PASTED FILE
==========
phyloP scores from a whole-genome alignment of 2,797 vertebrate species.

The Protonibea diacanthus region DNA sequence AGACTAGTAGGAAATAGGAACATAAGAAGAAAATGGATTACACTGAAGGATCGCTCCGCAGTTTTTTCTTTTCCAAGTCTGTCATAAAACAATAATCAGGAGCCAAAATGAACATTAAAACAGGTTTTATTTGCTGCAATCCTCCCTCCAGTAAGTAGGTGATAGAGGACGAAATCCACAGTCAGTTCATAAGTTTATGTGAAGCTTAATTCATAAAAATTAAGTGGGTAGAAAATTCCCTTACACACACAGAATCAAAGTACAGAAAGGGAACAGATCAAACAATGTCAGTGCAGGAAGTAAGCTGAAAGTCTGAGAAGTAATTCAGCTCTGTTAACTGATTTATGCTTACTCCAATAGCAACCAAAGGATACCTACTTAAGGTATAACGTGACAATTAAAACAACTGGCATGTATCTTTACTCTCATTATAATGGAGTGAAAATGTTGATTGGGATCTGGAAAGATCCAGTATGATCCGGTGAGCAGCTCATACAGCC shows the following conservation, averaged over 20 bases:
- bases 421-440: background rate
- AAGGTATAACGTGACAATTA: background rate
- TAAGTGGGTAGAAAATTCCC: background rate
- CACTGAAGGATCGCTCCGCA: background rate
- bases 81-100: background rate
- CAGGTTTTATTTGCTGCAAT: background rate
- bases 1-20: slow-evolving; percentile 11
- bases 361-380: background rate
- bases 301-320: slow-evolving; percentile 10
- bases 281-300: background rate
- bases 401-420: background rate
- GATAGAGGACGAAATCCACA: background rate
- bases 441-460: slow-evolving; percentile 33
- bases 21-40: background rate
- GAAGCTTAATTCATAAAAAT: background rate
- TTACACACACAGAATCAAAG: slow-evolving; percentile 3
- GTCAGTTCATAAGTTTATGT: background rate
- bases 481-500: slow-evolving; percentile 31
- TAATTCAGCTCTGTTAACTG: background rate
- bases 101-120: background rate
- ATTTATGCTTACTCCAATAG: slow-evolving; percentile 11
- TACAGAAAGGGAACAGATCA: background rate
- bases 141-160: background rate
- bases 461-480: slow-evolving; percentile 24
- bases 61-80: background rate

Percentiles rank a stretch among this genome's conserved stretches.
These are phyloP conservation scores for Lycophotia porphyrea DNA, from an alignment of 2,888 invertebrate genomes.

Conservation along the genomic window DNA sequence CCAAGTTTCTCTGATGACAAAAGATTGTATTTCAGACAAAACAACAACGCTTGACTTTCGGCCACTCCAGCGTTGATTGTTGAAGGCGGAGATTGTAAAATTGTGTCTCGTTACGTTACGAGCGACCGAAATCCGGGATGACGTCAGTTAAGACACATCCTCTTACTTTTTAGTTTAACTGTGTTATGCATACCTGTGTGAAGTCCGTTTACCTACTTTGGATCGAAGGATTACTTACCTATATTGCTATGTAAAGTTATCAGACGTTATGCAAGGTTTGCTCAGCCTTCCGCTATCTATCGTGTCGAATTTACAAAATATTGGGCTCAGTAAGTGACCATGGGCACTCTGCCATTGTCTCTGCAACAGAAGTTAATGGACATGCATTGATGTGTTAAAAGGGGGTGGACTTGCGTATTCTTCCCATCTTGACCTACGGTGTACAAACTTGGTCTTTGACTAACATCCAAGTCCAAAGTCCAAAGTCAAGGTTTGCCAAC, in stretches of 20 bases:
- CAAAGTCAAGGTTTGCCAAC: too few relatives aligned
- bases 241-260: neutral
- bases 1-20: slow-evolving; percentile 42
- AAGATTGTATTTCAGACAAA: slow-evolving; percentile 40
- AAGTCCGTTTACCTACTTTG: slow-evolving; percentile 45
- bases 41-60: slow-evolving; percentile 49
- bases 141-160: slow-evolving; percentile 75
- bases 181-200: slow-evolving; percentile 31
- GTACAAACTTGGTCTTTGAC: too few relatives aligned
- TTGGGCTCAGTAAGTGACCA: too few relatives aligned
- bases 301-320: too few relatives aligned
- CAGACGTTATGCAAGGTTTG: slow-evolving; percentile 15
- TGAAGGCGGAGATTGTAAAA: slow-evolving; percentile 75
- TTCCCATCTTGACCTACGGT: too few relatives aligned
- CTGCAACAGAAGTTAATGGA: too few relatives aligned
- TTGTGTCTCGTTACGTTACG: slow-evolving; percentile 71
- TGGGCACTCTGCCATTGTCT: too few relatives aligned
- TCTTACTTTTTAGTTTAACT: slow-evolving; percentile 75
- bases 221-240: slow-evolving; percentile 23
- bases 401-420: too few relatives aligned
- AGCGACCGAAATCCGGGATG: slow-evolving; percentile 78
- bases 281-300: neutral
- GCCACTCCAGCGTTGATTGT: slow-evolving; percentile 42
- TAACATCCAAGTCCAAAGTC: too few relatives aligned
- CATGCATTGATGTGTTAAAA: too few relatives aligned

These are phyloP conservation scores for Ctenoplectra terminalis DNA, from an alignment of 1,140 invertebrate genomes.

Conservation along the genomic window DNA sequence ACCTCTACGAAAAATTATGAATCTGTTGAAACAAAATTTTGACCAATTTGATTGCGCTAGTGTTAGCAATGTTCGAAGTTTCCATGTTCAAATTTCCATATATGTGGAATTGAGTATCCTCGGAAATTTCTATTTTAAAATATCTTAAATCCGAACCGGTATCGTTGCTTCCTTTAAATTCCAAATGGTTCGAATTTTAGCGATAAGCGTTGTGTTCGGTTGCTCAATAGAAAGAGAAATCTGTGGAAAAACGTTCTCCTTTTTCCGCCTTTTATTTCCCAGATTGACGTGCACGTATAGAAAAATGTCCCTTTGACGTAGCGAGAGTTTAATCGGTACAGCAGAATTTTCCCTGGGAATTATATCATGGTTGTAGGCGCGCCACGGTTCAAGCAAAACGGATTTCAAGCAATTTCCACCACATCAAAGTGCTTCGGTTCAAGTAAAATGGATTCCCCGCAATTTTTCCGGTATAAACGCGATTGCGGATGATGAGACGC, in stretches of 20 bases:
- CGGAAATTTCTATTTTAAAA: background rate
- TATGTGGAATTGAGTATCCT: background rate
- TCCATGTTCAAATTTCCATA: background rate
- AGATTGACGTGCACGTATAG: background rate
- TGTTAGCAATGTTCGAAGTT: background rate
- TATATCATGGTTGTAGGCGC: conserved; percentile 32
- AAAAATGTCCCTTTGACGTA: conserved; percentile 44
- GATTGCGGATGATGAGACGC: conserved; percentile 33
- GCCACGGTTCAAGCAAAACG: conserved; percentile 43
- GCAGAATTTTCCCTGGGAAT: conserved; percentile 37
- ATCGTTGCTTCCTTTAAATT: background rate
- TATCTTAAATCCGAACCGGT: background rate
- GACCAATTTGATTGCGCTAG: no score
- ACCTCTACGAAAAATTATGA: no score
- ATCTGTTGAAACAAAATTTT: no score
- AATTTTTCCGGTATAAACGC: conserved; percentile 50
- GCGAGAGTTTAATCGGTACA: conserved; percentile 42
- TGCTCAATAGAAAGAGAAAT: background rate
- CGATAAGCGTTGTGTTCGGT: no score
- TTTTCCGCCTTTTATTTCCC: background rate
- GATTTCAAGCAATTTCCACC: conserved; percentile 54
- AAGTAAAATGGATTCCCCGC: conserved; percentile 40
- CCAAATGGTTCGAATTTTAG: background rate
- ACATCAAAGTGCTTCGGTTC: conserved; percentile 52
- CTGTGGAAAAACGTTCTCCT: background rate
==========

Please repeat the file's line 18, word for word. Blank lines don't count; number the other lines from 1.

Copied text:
- TTACACACACAGAATCAAAG: slow-evolving; percentile 3